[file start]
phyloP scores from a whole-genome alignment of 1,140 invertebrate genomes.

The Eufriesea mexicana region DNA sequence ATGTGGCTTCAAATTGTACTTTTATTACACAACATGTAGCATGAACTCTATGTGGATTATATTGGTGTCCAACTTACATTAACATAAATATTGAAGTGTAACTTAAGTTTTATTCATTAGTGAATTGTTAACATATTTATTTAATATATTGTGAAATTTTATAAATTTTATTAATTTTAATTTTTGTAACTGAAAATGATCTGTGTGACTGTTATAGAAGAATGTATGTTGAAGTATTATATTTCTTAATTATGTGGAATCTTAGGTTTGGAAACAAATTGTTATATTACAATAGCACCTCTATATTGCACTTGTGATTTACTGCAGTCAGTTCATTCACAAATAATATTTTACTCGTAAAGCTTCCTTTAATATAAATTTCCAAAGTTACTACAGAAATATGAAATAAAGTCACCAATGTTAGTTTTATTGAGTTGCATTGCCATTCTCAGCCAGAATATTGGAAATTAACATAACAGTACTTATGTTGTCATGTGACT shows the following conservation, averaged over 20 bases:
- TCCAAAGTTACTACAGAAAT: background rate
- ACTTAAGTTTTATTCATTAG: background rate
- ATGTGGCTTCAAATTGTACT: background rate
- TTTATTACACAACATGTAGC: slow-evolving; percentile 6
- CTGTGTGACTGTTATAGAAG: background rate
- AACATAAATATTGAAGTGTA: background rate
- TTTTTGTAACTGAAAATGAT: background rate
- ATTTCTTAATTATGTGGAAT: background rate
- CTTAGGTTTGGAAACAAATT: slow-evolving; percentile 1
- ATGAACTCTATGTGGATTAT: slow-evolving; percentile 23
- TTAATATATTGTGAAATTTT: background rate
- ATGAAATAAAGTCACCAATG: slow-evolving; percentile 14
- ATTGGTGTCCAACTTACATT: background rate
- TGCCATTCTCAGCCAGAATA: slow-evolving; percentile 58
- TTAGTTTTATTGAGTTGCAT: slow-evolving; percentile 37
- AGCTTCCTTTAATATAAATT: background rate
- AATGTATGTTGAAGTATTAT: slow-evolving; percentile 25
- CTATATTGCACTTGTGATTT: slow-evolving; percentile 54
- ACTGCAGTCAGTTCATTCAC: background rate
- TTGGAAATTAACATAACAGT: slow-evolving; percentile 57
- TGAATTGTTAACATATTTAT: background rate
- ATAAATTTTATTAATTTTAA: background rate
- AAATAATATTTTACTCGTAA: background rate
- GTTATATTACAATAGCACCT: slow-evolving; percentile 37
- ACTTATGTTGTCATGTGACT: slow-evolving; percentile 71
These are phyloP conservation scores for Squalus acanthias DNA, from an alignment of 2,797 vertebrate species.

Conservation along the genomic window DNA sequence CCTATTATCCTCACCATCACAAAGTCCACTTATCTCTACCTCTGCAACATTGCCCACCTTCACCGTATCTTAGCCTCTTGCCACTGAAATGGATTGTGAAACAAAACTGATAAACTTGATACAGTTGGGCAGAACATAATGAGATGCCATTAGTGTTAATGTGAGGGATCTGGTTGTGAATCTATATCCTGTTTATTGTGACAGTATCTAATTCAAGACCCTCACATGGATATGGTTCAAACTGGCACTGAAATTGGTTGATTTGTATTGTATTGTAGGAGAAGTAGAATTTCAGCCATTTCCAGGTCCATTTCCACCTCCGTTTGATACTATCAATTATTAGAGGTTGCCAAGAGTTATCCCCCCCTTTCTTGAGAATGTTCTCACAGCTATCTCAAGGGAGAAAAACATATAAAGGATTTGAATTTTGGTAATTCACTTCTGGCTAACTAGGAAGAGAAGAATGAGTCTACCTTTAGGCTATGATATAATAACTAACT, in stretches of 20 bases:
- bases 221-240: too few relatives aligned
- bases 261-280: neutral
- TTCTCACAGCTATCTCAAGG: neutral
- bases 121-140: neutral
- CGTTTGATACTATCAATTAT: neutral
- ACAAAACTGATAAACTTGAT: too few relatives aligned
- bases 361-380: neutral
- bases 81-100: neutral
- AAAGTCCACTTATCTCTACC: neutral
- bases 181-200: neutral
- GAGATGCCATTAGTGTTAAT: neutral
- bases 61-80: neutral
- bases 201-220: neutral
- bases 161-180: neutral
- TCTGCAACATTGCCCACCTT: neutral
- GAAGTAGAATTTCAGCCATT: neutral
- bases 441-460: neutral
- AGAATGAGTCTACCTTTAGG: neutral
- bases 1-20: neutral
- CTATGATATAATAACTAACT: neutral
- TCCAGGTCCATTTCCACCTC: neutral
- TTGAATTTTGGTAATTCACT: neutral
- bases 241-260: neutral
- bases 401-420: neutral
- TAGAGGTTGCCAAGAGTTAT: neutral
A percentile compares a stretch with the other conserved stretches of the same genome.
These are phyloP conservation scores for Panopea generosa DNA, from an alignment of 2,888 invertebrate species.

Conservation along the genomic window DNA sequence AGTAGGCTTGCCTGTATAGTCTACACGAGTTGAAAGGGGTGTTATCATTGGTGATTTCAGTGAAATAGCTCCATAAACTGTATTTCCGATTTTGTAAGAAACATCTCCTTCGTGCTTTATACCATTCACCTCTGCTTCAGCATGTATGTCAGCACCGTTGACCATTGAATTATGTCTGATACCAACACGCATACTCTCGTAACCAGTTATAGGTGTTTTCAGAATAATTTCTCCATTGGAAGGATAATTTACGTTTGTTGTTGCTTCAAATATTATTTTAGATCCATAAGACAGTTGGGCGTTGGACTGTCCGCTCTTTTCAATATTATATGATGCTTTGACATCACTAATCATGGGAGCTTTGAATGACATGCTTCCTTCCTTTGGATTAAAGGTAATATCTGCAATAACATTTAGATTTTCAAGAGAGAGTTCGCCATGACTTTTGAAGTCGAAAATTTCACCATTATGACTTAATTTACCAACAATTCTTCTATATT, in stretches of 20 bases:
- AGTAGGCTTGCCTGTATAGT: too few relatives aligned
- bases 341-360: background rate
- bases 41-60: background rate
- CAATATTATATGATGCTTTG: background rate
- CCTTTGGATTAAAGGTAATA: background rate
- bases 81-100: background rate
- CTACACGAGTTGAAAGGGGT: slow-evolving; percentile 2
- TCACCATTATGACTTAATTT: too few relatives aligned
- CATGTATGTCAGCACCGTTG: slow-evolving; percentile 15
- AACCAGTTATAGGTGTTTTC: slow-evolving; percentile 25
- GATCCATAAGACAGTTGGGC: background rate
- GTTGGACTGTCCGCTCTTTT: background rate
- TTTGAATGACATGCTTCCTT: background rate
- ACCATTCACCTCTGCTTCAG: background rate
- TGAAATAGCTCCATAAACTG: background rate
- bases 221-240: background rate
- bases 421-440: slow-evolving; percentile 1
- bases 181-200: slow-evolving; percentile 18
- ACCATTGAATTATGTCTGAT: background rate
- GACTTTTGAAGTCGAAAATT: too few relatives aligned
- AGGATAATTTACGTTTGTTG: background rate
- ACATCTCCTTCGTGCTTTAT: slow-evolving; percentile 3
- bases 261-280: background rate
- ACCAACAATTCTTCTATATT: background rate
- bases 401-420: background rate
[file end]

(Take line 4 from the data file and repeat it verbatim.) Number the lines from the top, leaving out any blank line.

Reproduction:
- ACTTAAGTTTTATTCATTAG: background rate